Unfortunately, the crowds in Edinburgh last November didn't share Eno's enthusiasm for Siberry's music. Tapped by her British label to open the bill for the debut of Mike Oldfield's Tubular Bells II, she admits the event was a nightmare.
"You know in native Indian cultures you have initiation rites?" Siberry asks. "Well," she smiles, "that was my version of it. It was the worst thing I could have imagined happening to me." After finishing five songs of an intended six-song set (accompanied by ex-Blue Rodeo keyboardist Bobby Wiseman) she succumbed to the crowd's jeers and surrendered the stage. "They were just rowdy," she concedes, "and it was freezing cold and they didn't want to hear songs from some strange singer who was doing weird things with her voice."
"I was dumbstruck. I cam back to Canada and went up north and cried for two weeks. Then something in me snapped. I took all the power back that I had put outside myself trying to please [others]. The worst show of my life has become the best show because it's given me the ultimate freedom to care only about what I think is really good. How my career does is secondary. But, I have a feeling that because of this attitude it's going to do better than ever."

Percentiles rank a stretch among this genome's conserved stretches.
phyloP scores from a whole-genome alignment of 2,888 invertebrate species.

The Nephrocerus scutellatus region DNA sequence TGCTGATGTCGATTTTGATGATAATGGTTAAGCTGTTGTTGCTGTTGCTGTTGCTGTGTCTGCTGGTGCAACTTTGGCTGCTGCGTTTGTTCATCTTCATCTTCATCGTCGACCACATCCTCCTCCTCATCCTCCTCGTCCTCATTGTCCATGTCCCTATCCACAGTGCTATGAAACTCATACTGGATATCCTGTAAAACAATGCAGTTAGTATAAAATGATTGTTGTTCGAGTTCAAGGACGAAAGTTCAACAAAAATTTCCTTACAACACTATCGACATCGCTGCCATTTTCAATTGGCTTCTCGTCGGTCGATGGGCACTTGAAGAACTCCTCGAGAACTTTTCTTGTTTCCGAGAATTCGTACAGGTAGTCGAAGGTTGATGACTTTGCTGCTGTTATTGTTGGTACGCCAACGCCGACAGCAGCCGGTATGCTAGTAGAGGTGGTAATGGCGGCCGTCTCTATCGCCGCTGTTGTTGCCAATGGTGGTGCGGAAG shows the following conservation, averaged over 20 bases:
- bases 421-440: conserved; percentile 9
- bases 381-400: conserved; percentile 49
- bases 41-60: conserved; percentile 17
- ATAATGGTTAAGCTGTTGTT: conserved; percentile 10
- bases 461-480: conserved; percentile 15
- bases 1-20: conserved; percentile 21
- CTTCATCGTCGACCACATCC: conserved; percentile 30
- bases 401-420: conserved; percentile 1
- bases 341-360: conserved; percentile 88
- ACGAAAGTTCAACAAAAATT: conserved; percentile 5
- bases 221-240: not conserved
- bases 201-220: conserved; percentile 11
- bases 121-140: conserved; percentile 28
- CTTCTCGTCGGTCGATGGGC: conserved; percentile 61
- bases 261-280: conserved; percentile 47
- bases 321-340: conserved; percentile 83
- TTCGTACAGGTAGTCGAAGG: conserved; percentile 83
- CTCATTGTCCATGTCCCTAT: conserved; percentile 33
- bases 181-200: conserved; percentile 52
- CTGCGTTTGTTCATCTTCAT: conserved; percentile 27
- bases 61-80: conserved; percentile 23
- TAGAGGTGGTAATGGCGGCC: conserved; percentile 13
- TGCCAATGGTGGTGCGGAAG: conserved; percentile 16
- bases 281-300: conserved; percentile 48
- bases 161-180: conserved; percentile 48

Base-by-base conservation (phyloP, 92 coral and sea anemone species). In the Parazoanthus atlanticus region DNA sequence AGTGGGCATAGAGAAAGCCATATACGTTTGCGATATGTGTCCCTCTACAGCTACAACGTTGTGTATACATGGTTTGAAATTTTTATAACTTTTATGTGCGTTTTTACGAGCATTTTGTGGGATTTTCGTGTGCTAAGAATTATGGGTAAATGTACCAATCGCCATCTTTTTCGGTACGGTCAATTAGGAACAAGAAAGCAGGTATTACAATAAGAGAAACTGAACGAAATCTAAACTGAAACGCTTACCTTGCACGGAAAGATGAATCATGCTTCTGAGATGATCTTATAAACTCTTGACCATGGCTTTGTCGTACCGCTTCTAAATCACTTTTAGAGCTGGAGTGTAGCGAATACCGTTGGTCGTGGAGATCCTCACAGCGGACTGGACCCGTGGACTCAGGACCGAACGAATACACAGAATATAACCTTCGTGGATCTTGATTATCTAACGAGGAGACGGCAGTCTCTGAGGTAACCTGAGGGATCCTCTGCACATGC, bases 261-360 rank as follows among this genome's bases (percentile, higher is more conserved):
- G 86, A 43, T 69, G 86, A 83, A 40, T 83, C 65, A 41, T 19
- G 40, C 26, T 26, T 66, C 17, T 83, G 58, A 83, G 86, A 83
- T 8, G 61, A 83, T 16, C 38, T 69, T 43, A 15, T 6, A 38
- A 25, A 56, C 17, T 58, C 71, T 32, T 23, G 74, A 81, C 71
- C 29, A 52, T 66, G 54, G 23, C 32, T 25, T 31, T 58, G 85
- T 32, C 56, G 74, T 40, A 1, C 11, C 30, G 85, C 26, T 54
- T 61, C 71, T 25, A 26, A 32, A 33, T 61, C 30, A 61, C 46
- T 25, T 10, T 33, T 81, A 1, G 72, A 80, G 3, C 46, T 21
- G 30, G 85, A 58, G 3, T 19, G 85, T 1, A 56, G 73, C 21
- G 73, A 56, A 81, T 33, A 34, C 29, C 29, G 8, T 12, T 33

Siberry seems to have taken on the passion for life and its simple pleasures that is usually the preserve of people who've had a near-death experience. A smile lights up her face as she leans forward and says, "I'm in the greatest space. Now I know I will never stop. I will never be motivated to stop or not by the outside world. I've unlocked totally from the machine which is reflected in me all of a sudden getting all this creative juice. All I care about is I'm going to make these little films, do songbooks and write stories. If I see someone beautiful, I'm going to make them sit down and take pictures. I'm going to do whatever I like and as an aside, if I do well commercially, that will have its rewards, too. But it's not the point of my motivation."
What now is most absent in Siberry's work is self- consciousness. Over a period of creative turmoil that might have crushed a weaker spirit, Siberry has emerged stronger, more productive and more self-confident. Her new album seems destined to herald a new phase in her career.